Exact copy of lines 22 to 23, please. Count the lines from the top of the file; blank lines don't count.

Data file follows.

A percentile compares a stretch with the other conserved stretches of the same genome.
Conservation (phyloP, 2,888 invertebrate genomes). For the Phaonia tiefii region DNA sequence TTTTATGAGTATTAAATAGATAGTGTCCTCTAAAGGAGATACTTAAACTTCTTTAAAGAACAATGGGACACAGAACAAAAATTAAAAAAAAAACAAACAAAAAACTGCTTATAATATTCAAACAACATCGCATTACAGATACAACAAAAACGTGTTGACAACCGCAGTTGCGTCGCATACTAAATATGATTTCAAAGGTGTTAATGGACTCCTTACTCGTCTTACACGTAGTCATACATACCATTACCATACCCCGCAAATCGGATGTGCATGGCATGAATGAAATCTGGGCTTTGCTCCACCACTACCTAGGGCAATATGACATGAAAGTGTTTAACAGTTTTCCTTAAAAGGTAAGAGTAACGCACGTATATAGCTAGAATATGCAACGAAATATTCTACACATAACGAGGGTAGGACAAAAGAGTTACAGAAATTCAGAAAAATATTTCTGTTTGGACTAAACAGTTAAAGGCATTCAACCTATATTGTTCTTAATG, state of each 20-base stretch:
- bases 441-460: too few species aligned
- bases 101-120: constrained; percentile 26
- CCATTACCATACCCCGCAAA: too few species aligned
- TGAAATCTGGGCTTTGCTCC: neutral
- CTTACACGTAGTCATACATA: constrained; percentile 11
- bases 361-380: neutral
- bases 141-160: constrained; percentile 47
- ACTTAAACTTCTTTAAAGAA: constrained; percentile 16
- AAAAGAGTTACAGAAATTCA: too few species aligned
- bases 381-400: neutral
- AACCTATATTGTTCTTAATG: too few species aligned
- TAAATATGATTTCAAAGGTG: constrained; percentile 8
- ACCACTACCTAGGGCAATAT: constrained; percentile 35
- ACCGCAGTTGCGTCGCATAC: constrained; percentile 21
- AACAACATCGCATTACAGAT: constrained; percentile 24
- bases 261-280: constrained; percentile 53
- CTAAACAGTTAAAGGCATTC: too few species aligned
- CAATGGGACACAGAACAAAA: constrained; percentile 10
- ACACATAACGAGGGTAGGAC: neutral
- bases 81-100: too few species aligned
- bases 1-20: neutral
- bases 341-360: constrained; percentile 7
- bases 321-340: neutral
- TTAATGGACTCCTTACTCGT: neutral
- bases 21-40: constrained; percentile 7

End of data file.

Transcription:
- bases 81-100: too few species aligned
- bases 1-20: neutral